‘The rose-coloured glasses are off’: Why experts, students suspect racism under-reported on campuses
2017/03/23 Leave a comment
But low numbers are, of course, better than high numbers, and overall university graduation numbers are higher for visible minorities than non-visible minorities (not to discount the issue):
CBC News investigation has found many Canadian universities received few or no complaints of racial discrimination on campus over the past five years, but experts and students — and even a couple of the universities — say the low numbers aren’t necessarily a sign of racial harmony.
Instead, they say the data might suggest students are reluctant to come forward with official complaints. Experts also say significant barriers exist for students who do pursue complaints.
Back in October, Julia-Simone Rutgers of King’s College in Halifax was concerned about a hip-hop-themed night planned for the campus pub because she was disturbed by what she witnessed at a previous event with a similar theme.
“It created a space where people felt kind of comfortable using racial slurs and kind of celebrating a music and a culture that was not critically discussed anywhere else on campus,” she said.
Despite her concerns, she said her first instinct wasn’t to make a complaint.
“I just didn’t feel like they would be able to understand that experience, and so I didn’t feel like it would be productive for me to go through that route.”
York University professor Enakshi Dua studies anti-racism policies at Canadian universities and says trust is important for racialized students looking for help.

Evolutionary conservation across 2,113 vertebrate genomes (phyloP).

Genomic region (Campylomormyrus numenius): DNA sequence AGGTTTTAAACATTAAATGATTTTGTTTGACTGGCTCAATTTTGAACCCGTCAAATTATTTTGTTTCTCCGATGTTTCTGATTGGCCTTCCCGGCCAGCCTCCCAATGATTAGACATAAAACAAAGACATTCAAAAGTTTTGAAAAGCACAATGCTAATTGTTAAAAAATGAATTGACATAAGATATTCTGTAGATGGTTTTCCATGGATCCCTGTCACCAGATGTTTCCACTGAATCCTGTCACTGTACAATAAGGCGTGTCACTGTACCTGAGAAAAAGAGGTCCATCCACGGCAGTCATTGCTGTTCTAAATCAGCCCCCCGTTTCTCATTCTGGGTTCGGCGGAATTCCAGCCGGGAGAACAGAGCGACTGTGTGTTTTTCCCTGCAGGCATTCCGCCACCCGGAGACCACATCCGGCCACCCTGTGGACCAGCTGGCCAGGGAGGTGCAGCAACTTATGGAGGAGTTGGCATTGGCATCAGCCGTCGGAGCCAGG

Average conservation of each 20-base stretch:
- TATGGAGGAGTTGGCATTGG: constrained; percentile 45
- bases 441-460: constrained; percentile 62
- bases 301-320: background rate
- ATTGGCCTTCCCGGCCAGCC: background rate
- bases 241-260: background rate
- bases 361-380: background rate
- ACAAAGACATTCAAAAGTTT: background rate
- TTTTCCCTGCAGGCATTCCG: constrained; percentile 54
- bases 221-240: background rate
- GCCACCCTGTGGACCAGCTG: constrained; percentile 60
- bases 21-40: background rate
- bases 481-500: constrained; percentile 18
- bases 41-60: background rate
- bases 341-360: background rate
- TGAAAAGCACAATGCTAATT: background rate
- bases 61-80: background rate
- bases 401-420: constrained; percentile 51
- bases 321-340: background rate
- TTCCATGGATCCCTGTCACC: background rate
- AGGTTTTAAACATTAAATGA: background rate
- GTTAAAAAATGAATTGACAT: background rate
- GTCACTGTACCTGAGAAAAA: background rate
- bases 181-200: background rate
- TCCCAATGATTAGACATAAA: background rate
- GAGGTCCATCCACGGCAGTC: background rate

“On the most basic levels, students want someone who can appreciate and understand, help them sort out the situation that they’re dealing with,” says Dua…..
Numbers not the whole story
CBC News asked 76 universities to provide their yearly totals for student complaints of race-based discrimination and/or harassment for calendar years 2011 to 2015. Forty-seven schools provided data, but the vast majority reported either no complaints or numbers in the single-digits over the five-year period (not all schools provided data by the calendar year).
“Over five years? To me, hard to believe that,” said Girish Parekh, a former investigator with the Canadian Human Rights Commission who worked as a complaint resolution adviser at Ryerson University in Toronto in 2014/15. “Even for one year I wouldn’t believe that.”
He says some cases aren’t counted because they’re resolved outside of the prescribed complaint process, without the involvement of a human rights or equity office.
But Parekh says many incidents don’t result in complaints because students don’t think they will be taken seriously.
“They say, ‘Well, there is no point wasting time unless it’s something extremely serious,'” he said.
Dua says that even when these complaints are brought to the attention of the appropriate office, students are often discouraged from pursuing the formal procedure for dealing with them because the process can be long, tense and emotional….
Students reluctant to file complaints
Western University in London, Ont., is one of almost two-dozen universities that reported zero complaints over the five-year period from 2011 to 2015. Jana Luker, the school’s associate vice-president of student experience, says the numbers don’t always reflect the reality on campus.
“I would say that this does not necessarily indicate that racism is not a part of our campus — our city, our country — at all,” she said.
Luker acknowledges that students aren’t always comfortable taking their experiences forward and points to staff diversity as an important part of making the process more welcoming.
Mount Royal University in Calgary, which reported 11 complaints over five years, raised the issue of under-reporting in a statement to CBC News: “We’re always looking for ways to cultivate a culture in which members of our community feel safe to share their experiences.”